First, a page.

Then, I lifted the top on another chafing dish, and it was my favorite, which the club only occasionally puts out — corned beef hash! Which I allow myself to eat when it’s placed before me, even though the little cubes of potato aren’t paleo.

      I enjoyed every bit of it, except the ham. It was country ham. I’ve never been able to handle anything that salty…

      Reply
    2. Brad Warthen Post author

      As for this: “but sorry Brad, Joe is not inspiring confidence or enthusiasm.”…

      My confidence in Joe to do what I want — restore decency to the office of president — is complete.

      As for enthusiasm. I take a sort of 18th-century view of enthusiasm. I don’t want a candidate with that. Those who have it — Sanders, Warren, Trump — turn me off completely.

      I want someone who will say, “I’ll do a good job of running the executive branch,” and who has a resume that tells me he or she could probably do that.

      It’s all I want…

      Reply
    1. Brad Warthen Post author

      I find myself wondering how people keep going without meat, since we evolved as meat-eaters. Eating enough plant protein to replace that just seems to me like it would convert your whole digestive system into one, huge gas bubble.

      Of course, I also find it hard to believe my grandson keeps going at such high energy levels, since he’s such a picky eater.

      My own life experience has made me impatient with picky eaters, even when I love them.

      And I put vegans and vegetarians in that category.

      With all my allergies, I’ve had to eat anything that wouldn’t kill me. The idea of further limiting my diet for ideological reasons has always been off-putting to me.

      So why is Brad trying to go paleo? Because I have reason to believe I feel better and am healthier if I avoid certain things. And it’s not that hard on me. The only things I really, really like that I have to give up are peanuts (and worse, peanut butter) and beer….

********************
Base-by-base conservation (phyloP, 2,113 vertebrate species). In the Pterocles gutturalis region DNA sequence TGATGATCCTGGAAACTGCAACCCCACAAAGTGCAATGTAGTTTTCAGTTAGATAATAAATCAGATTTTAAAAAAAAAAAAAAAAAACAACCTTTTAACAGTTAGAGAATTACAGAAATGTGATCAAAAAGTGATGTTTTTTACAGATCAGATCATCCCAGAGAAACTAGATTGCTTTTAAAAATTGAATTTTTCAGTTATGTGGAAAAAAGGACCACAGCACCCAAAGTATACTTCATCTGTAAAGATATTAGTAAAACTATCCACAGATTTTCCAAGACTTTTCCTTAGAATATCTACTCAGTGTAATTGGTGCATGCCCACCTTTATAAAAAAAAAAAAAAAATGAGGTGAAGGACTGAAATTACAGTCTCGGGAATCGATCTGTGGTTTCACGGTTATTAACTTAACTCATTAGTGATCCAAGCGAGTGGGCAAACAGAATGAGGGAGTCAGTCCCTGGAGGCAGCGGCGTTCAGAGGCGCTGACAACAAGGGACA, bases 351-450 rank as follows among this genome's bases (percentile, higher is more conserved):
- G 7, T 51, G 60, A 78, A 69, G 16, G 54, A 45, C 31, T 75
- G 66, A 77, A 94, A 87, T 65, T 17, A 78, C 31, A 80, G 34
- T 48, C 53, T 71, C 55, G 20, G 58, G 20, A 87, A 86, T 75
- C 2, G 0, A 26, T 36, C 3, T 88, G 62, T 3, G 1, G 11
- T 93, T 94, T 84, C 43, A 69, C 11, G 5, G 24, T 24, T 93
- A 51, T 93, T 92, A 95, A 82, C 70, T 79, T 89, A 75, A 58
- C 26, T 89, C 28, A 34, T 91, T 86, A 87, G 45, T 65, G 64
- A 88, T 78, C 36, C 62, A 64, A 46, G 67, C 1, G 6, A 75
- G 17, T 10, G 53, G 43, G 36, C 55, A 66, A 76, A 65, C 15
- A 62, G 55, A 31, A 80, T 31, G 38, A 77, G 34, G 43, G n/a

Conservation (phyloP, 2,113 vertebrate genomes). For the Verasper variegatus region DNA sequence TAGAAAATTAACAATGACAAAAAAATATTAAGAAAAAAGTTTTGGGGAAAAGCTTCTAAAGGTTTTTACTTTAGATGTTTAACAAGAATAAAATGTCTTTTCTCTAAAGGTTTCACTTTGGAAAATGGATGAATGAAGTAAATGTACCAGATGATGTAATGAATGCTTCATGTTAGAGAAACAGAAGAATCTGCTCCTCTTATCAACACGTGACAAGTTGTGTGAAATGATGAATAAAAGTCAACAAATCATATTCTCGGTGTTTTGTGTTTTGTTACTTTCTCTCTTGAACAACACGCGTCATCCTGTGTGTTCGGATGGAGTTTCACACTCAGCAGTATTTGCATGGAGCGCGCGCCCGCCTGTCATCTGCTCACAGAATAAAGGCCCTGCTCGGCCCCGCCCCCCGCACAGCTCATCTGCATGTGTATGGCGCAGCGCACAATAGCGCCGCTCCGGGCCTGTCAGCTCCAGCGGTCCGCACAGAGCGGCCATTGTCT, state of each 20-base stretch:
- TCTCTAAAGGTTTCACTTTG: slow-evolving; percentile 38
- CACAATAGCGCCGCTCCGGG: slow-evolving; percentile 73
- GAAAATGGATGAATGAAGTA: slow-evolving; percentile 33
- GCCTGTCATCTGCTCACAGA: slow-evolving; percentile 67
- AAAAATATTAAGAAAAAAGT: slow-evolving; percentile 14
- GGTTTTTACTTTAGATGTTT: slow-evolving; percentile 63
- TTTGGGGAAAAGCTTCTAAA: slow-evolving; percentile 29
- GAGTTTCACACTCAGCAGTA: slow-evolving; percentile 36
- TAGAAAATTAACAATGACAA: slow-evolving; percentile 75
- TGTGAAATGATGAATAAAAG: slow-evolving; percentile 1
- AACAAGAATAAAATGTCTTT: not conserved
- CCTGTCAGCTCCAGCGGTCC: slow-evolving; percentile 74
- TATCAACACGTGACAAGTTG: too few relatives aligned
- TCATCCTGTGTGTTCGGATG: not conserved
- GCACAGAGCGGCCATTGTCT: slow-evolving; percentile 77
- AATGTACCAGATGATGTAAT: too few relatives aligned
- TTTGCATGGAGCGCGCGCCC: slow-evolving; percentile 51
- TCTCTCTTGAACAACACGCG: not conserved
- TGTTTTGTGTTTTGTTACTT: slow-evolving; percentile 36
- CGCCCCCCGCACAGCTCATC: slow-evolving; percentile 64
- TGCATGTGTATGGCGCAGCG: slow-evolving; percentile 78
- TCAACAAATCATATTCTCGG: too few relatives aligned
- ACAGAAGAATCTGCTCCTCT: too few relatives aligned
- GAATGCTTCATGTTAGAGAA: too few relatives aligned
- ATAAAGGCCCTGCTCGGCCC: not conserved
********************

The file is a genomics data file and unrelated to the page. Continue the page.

Reply
      1. James Cross

        Actually we evolved to be omnivores. And the paleo diet does not take into account the different environments, seasons, and time periods that our ancient ancestors had to deal with.

        Reply
        1. Brad Warthen Post author

          You can’t be an omnivore without meat!

          Of course, to add to your list of things that would lead to a varied diet, a hunter-gatherer might go long periods of time without managing to kill anything.

          That’s when those roots and berries come in handy…

          Reply
          1. Brad Warthen Post author

            A fascinating anecdote from Stephen Ambrose’s book about Lewis and Clark…

            At some point in their trip across the continent, they ran into an Indian tribe that was in a bad way. They were starving. The men of the expedition went hunting with some of them, and ended up shooting a deer. The members of the starving tribe ran past the shooter, leaped upon the fallen animal, and frantically starting tearing it apart and eating its organs raw.

            Which struck me as really weird when I read it; I would assume the natives would be much more skilled at hunting the local game than interlopers.

            It was only years later, when I had read 1491 and Guns, Germs and Steel that it struck me that this might have been one of those tribe devastated by white men’s diseases (which ran far ahead of the white men themselves, killing most of the inhabitants of this hemisphere long before whites even came face-to-face with them), to the point that their small society had lost touch with useful lore and skills…

            Reply
            1. Brad Warthen Post author

              I wrote that anecdote from Ambrose’s book from memory. Tried to find the incident on Google Books, but was unsuccessful.

              So I might have been fuzzy on the details, FYI…

              Reply
  6. bud